{
            Console.WriteLine("Kill'm all!");
        }

We now can create cute little Rambo’s and other types that will do the actions they were made for:

            Soldier rambo = new Soldier("John", new SoldierAction(RamboAction));

            rambo.DoYourThing();

Notice that IntelliSense (or is it Resharper?) is kind enough to point out that we could also write:

            Soldier rambo = new Soldier("John", RamboAction);

For all you lambda lovers out there: suppose every action will be totally different and writing a method for each action would be overhead, we could also write:

            Soldier rambo = new Soldier("John", () => {Console.WriteLine("Come get some");});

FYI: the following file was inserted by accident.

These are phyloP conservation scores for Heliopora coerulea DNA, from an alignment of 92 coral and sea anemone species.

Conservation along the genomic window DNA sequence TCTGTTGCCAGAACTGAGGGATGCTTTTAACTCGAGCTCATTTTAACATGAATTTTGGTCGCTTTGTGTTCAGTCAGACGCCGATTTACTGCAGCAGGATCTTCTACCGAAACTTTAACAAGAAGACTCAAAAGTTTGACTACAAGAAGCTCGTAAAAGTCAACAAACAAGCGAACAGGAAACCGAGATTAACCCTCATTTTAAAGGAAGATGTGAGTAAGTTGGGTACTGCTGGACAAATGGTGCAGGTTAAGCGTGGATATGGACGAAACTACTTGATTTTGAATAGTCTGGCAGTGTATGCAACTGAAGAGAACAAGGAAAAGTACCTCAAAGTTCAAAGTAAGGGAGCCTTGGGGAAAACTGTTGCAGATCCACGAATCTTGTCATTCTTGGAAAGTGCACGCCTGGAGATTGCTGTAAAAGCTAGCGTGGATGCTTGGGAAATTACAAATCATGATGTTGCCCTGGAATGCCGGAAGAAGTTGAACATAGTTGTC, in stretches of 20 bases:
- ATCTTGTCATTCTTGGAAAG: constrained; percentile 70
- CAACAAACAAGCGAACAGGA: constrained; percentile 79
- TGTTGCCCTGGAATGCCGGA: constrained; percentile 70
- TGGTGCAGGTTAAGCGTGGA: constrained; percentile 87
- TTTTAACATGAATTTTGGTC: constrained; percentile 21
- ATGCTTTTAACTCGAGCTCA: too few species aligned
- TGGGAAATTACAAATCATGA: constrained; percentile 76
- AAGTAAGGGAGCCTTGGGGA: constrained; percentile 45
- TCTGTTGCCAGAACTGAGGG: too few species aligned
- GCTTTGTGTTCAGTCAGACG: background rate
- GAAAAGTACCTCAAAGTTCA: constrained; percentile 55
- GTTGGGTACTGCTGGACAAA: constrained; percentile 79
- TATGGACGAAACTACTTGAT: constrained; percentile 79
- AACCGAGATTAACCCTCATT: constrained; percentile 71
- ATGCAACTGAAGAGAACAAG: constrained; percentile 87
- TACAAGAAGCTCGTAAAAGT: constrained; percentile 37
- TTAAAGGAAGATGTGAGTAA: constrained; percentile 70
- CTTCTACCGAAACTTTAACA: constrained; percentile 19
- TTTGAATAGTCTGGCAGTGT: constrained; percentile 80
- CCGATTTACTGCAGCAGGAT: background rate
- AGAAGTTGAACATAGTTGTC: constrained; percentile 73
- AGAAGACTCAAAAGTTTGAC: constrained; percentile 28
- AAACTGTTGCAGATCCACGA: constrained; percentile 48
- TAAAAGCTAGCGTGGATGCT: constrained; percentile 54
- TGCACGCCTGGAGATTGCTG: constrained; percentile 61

Phase 3: Enter Action<T>

In the previous refactor, we explicitly defined a new delegatetype:

    public delegate void SoldierAction();

Thanks to the more generic Func/Action delegates, we can remove that line in it’s entirety. Basically Func and Action are generic, parameterized delegates. Their main reason of existence is simply to remove lines like the one just mentioned in which we explicitly define a new delegate.

First , let’s see what the main difference is between Func and Action:

  • Func delegates are used to encapsulate methods that return a value.
  • Action delegates are used to encapsulate method that return void.

Now, being the lazy bum that I am: check out this excellent tutorial on the basics of both Func and Action delegates. I can’t explain it any better than they do, so hop to that site, read it all and come back here. I can wait.

Since our soldier actions return void, we’ll go for the Actiondelegate. However, because no parameters are provided we can use the non-generic one. Our refactored class becomes (and we delete the SoldierAction delegate definition):

    class Soldier
    {